US Study Trip – AASL Conference Day 3
I got a lot out of the AASL coference, but by this point my mind was getting to maximum occupancy, and I found it hard to get as much out of each of the individual sessions. I have no idea if this comes down to the quality of my brain, or the quality of the sessions! However, it continued to be great to meet and talk with different librarians.
Pre-session – eBooks and Audiobooks from Overdrive/Listening Library
This was mostly salesmanship from Overdrive. Whilst I already knew most of what they said, it was really reassuring to attend this session and suss out the competition in the trade show – I still think that Overdrive is definitely the right decision for our school (which is a great thing to be reassured about, as it initially felt like a leap of faith).
- Get in touch with Mesquite school to find out about what marketing they did
- Chase Destiny up again – when will they integrate with Overdrive?
- Email Claudia info on Thai copyright law, so that they can get us the licit Gutenberg ebooks
- Check YALSA outstanding audio list for suggestions
- Download Overdrive dashboard at school for better stats
Session 1 – Inquiry, interaction and knowledge; the student library website
I didn’t like the presenters’ style so much on this one – they kept rambling off into weird and seemingly irrelevant stories – but I did learn a lot from the content. Unfortunately, giving my school’s understandable concern with things in Thailand like the Computer Security Act, we are very limited in how we allow students to comment publicly online. However, I really liked the ideas in this session for how to raise a library website to the next level, and the sorts of information and presentation styles that work well. And there were specific things that we can implement at Shrewsbury – for example embedding polls in the blog.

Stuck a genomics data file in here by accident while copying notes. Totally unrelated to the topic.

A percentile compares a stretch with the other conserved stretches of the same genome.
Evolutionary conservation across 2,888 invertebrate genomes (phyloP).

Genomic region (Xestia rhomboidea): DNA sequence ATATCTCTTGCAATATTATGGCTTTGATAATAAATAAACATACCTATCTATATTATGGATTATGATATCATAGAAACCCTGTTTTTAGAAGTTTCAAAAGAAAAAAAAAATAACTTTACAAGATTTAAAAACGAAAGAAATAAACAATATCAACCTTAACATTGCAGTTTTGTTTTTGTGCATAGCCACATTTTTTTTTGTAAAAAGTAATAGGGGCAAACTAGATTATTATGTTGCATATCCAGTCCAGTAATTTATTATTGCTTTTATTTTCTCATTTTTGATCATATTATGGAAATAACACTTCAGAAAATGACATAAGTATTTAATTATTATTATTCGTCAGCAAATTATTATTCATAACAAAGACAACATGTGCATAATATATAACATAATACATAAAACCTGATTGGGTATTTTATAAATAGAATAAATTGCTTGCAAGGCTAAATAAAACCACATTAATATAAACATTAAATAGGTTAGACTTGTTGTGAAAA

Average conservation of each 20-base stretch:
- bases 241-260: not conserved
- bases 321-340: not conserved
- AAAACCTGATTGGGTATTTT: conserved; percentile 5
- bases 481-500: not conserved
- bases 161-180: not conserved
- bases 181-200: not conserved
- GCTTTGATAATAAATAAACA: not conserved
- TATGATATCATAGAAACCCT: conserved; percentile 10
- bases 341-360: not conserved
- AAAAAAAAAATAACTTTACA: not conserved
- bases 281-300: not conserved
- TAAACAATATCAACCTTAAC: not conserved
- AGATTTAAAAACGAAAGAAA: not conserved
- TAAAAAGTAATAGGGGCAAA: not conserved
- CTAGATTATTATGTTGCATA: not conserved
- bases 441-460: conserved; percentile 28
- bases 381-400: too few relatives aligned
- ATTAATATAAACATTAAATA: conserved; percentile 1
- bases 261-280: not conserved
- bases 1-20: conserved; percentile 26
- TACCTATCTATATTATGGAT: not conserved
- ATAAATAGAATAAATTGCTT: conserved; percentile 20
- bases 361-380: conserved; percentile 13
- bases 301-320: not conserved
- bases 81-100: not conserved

Session 2 – Turing the page; purposeful programming for your patrons
I was really energised by the passion of the two presenters in this session – you could tell they really cared about their library and their students. A lot of the angle of this session wasn’t really relevant to my library – it was all about doing things on tight budgets, and applying for grants – neither of these are things I have to think about at Shrewsbury, which has been a nice change in my career. However, there were some interesting ideas to take away.
- Remember the importance of “surprise and delight”
- Consider doing one-off book groups on a particular topic, or maybe even a history book group on fiction in a certain era –eg Roman mysteries?
- Go into registration to promote something more often
- Think about starting a Thai language book group youtime
- Gaming – something to think about long term
- Do a Book Tasting some time – sample of different drinks, along with books, drinks unlabelled, students have to match drink to book
- “Collaboration is the best advertisement”
Session 3 – A road map to becoming your school’s technology leader
I’d been really looking forward to this session, and was slightly disappointed – it seemed to be aimed at people at a much lower technological level than me, so it was harder to get something out of it. Again, there wasn’t much of an interactive element, which made it harder to continue concentrating.
- “It’s not enough to be tech savvy, librarians need to be tech leaders”
- Focus on specific attainable steps, and keep adding something – eg. learn new things with Dreamweaver this term, 1 new/improved tech in a class visit each half term
- Learn new technologies throroughly, in order to be confident when using with a class
- Think about asking one of the US librarians I’ve met to be an online mentor for me to keep me going
- Start contributing to INSET . See if there is a school technology committee I can get in on
Session 4 – General closing session with Dr Mimi Ito
I found Dr Mimi to be a very informed and informative speaker. I’d watched her short DVD the night before, and it was really interesting to get her angle on how we can/should be embedding new technologies and collaboration into student learning. I found her lecture far more instructive than Nicholas Carr’s talk at the start of the conference.
I found attending AASL a really valuable experience, but also very demanding in terms of the energy it needed, and being so proactive about talking to strangers. I’m really looking forward to getting back to my library, and working with my team. There are some new things I’ve learnt that I want to do at my school this minute, and others that will be things to think about over the course of this year. Given the distance, I’m unlikely to ever attend AASL again, but I hope to stay in touch with some of the contacts that I’ve made here, and keep sharing information and ideas. Maybe a few might come and visit Thailand sometime!